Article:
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Re: [Fwd: [m68k] Remove duplicate mc68000 predefine.]
- From: Bernardo Innocenti <bernie at develer dot com>
- To: Ralf Corsepius <ralf dot corsepius at rtems dot org>
- Cc: Chris Johns <chrisj at rtems dot org>, Joel Sherrill <joel dot sherrill at OARcorp dot com>, gcc-patches at gcc dot gnu dot org
- Date: Mon, 13 Dec 2004 18:42:24 +0100
- Subject: Re: [Fwd: [m68k] Remove duplicate mc68000 predefine.]
- References: <email@example.com> <41BDC962.firstname.lastname@example.org> <email@example.com>
(gcc-patches back on Cc to see what the other GCC developers
think about it).
Ralf Corsepius wrote:
On Mon, 2004-12-13 at 17:54 +0100, Bernardo Innocenti wrote:
Ralf Corsepius wrote:
What do you think about this proposal?
IMO, Bernardo's patch is heading into the correct direction as it is
trying to clean up the "predefine-mess" for the m68k, so I am inclined
to agree to his proposal.
However, a grep through RTEMS and newlib's sources reveals several spots
relying on __mc68000__ or mc68000 being defined, both in RTEMS and
newlib, which each would require to be looked after.
We would *still* have the __mc68000__ predefine (*),
because there's another copy in m68k.h :-)
(*) along with the non-ANSI __mc68000 and m68000 variants.
I'd like to remove it altogether and only enable it
for code compiled with -m68000, but that would break
lots of existing code.
I had assumed as much :-)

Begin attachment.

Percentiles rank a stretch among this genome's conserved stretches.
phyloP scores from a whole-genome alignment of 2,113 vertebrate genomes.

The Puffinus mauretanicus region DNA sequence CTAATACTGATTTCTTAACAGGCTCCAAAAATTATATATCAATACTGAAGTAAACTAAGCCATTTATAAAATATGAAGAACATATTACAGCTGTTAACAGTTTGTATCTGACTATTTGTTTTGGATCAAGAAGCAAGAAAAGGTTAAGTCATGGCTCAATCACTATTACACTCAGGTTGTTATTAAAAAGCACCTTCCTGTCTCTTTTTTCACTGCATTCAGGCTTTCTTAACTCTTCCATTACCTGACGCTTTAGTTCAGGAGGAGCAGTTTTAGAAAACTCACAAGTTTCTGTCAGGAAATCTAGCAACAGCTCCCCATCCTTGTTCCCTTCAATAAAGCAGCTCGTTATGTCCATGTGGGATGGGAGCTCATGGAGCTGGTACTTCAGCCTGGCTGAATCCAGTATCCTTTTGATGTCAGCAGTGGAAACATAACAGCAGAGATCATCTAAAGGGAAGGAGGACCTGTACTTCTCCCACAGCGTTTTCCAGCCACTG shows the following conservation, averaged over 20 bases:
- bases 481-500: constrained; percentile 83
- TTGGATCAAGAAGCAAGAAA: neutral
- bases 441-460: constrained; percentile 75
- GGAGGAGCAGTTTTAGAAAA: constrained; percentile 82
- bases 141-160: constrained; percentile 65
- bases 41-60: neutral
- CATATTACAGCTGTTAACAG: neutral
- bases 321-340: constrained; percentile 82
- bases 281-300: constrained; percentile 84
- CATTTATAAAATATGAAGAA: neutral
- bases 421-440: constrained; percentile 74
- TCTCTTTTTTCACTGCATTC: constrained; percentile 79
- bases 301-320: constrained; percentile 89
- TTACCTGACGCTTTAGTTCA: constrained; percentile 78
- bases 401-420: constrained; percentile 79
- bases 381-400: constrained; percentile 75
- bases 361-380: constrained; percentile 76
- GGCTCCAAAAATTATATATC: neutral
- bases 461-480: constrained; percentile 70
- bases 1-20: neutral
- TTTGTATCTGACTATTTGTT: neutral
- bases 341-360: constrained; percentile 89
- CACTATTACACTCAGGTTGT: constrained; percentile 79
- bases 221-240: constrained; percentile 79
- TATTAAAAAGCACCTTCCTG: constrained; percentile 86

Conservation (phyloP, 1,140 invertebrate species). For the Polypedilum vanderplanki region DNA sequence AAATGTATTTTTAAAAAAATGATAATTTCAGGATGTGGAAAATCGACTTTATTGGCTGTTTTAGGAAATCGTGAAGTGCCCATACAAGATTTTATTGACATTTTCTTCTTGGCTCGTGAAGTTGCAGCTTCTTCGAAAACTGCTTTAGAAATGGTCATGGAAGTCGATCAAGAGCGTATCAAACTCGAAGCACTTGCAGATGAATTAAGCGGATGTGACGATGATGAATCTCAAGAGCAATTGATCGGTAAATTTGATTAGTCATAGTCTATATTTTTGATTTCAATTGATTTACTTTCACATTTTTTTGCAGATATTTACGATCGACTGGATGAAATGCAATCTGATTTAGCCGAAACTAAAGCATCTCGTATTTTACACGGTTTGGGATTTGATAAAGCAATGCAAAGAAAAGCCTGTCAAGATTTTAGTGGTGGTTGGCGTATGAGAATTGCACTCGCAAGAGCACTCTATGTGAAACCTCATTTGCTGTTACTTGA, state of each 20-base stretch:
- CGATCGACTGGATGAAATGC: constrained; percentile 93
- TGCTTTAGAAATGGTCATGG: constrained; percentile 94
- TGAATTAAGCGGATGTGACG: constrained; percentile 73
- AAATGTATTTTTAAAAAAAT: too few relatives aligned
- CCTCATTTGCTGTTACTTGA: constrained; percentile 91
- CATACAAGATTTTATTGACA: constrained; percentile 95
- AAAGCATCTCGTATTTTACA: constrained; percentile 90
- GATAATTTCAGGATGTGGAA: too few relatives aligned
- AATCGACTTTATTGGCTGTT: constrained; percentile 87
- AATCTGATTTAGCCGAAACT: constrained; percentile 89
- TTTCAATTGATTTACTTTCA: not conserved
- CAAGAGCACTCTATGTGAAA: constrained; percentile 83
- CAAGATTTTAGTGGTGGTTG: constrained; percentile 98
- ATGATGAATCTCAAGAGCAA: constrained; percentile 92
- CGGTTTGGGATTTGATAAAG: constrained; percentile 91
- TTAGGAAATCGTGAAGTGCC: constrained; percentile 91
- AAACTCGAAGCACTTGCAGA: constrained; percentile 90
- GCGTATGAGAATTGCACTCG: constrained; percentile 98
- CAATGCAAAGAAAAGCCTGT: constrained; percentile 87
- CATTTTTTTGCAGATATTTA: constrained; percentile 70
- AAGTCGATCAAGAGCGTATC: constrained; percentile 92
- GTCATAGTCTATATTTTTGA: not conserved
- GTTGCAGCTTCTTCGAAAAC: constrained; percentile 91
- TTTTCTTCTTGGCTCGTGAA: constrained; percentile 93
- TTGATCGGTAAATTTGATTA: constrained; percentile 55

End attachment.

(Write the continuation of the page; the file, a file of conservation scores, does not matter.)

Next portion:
IMO, it would be the next logical/natural step. Furthermore a major
release such as gcc-4.0 seems to be a suitable point for such an step.
I do agree with you, but we're in stage 3 and it's way too late
to get something like this approved.
Besides, I've made some quick research:
$ find linux-2.6.x-cvs -name '*.c' -o -name '*.h' | xargs egrep mc68000 | wc -l
$ find uclinux/lib -name '*.c' -o -name '*.h' | xargs egrep mc68000 | wc -l
$ find uclinux/user -name '*.c' -o -name '*.h' | xargs egrep mc68000 | wc -l
find uClibc -name '*.c' -o -name '*.h' | xargs egrep mc68000 | wc -l
I could submit patches to fix most of uClinux, uClibc and the Linux kernel,
but developers may want to use GCC 4.0 with old versions.
Embedded developers are expecially conservative and are going
to complain loudly for breaking compatibility.
Moreover, a stray #ifdef __mc68000__ left in the code would subtly
break existing applications. If you're lucky, it would just be
a performance problem.
Is there a way to emit a warning in the preprocessor for using
an obsolete symbol? This way we could declare __mc68000__ obsolete
in 4.0 and remove it altogether in another 3-5 years.
For RTEMS, I'd suggest testing for __m68k__ instead
of __mc68000__, in case we finally get to drop this
compatibility hack in the long term.
We already are using this at many places (Unfortunately, seemingly not
at all places), but apparently newlib doesn't.
The only places where newlib seems to care about m68k
are setjmp.h and ieeefp.h. The former still uses __mc68000__,
the latter uses both, maybe just in case :-)
I've checked and it seems __m68k__ was already present in
gcc 2.95.2, at least for some targets. Each particular target
had a local copy of the CPU predefines in CPP_SPECS back then.
// Bernardo Innocenti - Develer S.r.l., R&D dept.